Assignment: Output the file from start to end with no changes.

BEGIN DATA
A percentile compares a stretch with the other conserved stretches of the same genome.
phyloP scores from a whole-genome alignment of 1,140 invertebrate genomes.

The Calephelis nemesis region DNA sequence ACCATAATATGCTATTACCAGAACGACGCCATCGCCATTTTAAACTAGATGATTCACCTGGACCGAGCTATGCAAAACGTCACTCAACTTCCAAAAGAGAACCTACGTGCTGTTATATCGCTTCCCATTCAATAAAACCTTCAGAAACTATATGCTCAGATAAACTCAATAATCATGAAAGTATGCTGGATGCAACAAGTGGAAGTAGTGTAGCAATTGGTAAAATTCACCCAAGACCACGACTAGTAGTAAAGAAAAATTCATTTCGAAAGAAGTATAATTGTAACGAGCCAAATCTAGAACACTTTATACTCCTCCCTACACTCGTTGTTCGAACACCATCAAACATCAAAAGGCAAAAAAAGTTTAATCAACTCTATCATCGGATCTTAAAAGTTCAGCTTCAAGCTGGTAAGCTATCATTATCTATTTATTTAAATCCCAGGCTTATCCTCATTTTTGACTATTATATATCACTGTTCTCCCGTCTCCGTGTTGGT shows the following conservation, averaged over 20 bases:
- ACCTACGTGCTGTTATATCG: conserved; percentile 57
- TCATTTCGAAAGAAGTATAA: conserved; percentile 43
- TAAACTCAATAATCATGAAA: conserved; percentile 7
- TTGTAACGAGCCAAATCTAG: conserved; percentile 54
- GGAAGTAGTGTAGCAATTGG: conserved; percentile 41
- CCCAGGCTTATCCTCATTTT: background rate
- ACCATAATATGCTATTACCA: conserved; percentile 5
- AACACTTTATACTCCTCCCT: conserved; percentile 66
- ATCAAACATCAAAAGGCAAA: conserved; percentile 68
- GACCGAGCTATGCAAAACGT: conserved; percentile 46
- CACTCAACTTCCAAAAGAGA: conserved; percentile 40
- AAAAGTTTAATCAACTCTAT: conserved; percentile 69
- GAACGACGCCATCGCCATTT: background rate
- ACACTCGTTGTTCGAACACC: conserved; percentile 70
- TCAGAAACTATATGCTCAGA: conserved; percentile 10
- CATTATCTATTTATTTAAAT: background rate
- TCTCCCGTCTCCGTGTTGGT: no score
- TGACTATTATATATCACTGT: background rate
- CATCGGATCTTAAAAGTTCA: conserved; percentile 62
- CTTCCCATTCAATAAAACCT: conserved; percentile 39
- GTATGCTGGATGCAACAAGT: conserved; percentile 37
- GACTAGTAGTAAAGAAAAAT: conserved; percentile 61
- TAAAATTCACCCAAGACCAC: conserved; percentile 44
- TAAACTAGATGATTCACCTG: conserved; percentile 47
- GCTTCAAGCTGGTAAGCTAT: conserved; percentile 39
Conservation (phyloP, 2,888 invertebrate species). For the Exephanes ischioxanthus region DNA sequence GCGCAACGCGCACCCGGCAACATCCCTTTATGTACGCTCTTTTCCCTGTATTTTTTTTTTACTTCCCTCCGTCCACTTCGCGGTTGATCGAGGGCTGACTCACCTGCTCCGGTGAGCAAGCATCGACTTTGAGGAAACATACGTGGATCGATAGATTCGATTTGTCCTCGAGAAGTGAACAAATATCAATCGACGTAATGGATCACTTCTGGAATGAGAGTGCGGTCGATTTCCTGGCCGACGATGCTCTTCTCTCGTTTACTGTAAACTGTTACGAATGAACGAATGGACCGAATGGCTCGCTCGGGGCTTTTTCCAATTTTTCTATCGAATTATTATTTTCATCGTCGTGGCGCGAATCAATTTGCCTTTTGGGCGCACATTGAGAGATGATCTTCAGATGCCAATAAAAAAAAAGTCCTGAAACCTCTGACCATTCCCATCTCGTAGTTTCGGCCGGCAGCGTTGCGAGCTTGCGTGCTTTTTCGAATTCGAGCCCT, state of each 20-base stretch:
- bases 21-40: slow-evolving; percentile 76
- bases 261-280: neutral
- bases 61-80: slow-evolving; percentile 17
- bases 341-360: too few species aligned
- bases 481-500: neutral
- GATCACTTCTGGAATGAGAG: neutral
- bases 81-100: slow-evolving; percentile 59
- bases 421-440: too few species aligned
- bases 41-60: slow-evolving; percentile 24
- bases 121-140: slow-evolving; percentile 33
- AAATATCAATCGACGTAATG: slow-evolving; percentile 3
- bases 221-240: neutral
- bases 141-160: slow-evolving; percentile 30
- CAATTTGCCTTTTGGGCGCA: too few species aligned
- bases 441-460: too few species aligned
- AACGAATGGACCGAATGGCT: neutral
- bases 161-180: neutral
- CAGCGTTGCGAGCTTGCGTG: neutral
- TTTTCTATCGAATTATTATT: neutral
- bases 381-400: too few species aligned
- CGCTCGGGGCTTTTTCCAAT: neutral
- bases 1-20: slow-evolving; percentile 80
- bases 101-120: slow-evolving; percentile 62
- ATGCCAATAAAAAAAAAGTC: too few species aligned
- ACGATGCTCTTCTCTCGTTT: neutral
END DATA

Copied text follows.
A percentile compares a stretch with the other conserved stretches of the same genome.
phyloP scores from a whole-genome alignment of 1,140 invertebrate genomes.

The Calephelis nemesis region DNA sequence ACCATAATATGCTATTACCAGAACGACGCCATCGCCATTTTAAACTAGATGATTCACCTGGACCGAGCTATGCAAAACGTCACTCAACTTCCAAAAGAGAACCTACGTGCTGTTATATCGCTTCCCATTCAATAAAACCTTCAGAAACTATATGCTCAGATAAACTCAATAATCATGAAAGTATGCTGGATGCAACAAGTGGAAGTAGTGTAGCAATTGGTAAAATTCACCCAAGACCACGACTAGTAGTAAAGAAAAATTCATTTCGAAAGAAGTATAATTGTAACGAGCCAAATCTAGAACACTTTATACTCCTCCCTACACTCGTTGTTCGAACACCATCAAACATCAAAAGGCAAAAAAAGTTTAATCAACTCTATCATCGGATCTTAAAAGTTCAGCTTCAAGCTGGTAAGCTATCATTATCTATTTATTTAAATCCCAGGCTTATCCTCATTTTTGACTATTATATATCACTGTTCTCCCGTCTCCGTGTTGGT shows the following conservation, averaged over 20 bases:
- ACCTACGTGCTGTTATATCG: conserved; percentile 57
- TCATTTCGAAAGAAGTATAA: conserved; percentile 43
- TAAACTCAATAATCATGAAA: conserved; percentile 7
- TTGTAACGAGCCAAATCTAG: conserved; percentile 54
- GGAAGTAGTGTAGCAATTGG: conserved; percentile 41
- CCCAGGCTTATCCTCATTTT: background rate
- ACCATAATATGCTATTACCA: conserved; percentile 5
- AACACTTTATACTCCTCCCT: conserved; percentile 66
- ATCAAACATCAAAAGGCAAA: conserved; percentile 68
- GACCGAGCTATGCAAAACGT: conserved; percentile 46
- CACTCAACTTCCAAAAGAGA: conserved; percentile 40
- AAAAGTTTAATCAACTCTAT: conserved; percentile 69
- GAACGACGCCATCGCCATTT: background rate
- ACACTCGTTGTTCGAACACC: conserved; percentile 70
- TCAGAAACTATATGCTCAGA: conserved; percentile 10
- CATTATCTATTTATTTAAAT: background rate
- TCTCCCGTCTCCGTGTTGGT: no score
- TGACTATTATATATCACTGT: background rate
- CATCGGATCTTAAAAGTTCA: conserved; percentile 62
- CTTCCCATTCAATAAAACCT: conserved; percentile 39
- GTATGCTGGATGCAACAAGT: conserved; percentile 37
- GACTAGTAGTAAAGAAAAAT: conserved; percentile 61
- TAAAATTCACCCAAGACCAC: conserved; percentile 44
- TAAACTAGATGATTCACCTG: conserved; percentile 47
- GCTTCAAGCTGGTAAGCTAT: conserved; percentile 39
Conservation (phyloP, 2,888 invertebrate species). For the Exephanes ischioxanthus region DNA sequence GCGCAACGCGCACCCGGCAACATCCCTTTATGTACGCTCTTTTCCCTGTATTTTTTTTTTACTTCCCTCCGTCCACTTCGCGGTTGATCGAGGGCTGACTCACCTGCTCCGGTGAGCAAGCATCGACTTTGAGGAAACATACGTGGATCGATAGATTCGATTTGTCCTCGAGAAGTGAACAAATATCAATCGACGTAATGGATCACTTCTGGAATGAGAGTGCGGTCGATTTCCTGGCCGACGATGCTCTTCTCTCGTTTACTGTAAACTGTTACGAATGAACGAATGGACCGAATGGCTCGCTCGGGGCTTTTTCCAATTTTTCTATCGAATTATTATTTTCATCGTCGTGGCGCGAATCAATTTGCCTTTTGGGCGCACATTGAGAGATGATCTTCAGATGCCAATAAAAAAAAAGTCCTGAAACCTCTGACCATTCCCATCTCGTAGTTTCGGCCGGCAGCGTTGCGAGCTTGCGTGCTTTTTCGAATTCGAGCCCT, state of each 20-base stretch:
- bases 21-40: slow-evolving; percentile 76
- bases 261-280: neutral
- bases 61-80: slow-evolving; percentile 17
- bases 341-360: too few species aligned
- bases 481-500: neutral
- GATCACTTCTGGAATGAGAG: neutral
- bases 81-100: slow-evolving; percentile 59
- bases 421-440: too few species aligned
- bases 41-60: slow-evolving; percentile 24
- bases 121-140: slow-evolving; percentile 33
- AAATATCAATCGACGTAATG: slow-evolving; percentile 3
- bases 221-240: neutral
- bases 141-160: slow-evolving; percentile 30
- CAATTTGCCTTTTGGGCGCA: too few species aligned
- bases 441-460: too few species aligned
- AACGAATGGACCGAATGGCT: neutral
- bases 161-180: neutral
- CAGCGTTGCGAGCTTGCGTG: neutral
- TTTTCTATCGAATTATTATT: neutral
- bases 381-400: too few species aligned
- CGCTCGGGGCTTTTTCCAAT: neutral
- bases 1-20: slow-evolving; percentile 80
- bases 101-120: slow-evolving; percentile 62
- ATGCCAATAAAAAAAAAGTC: too few species aligned
- ACGATGCTCTTCTCTCGTTT: neutral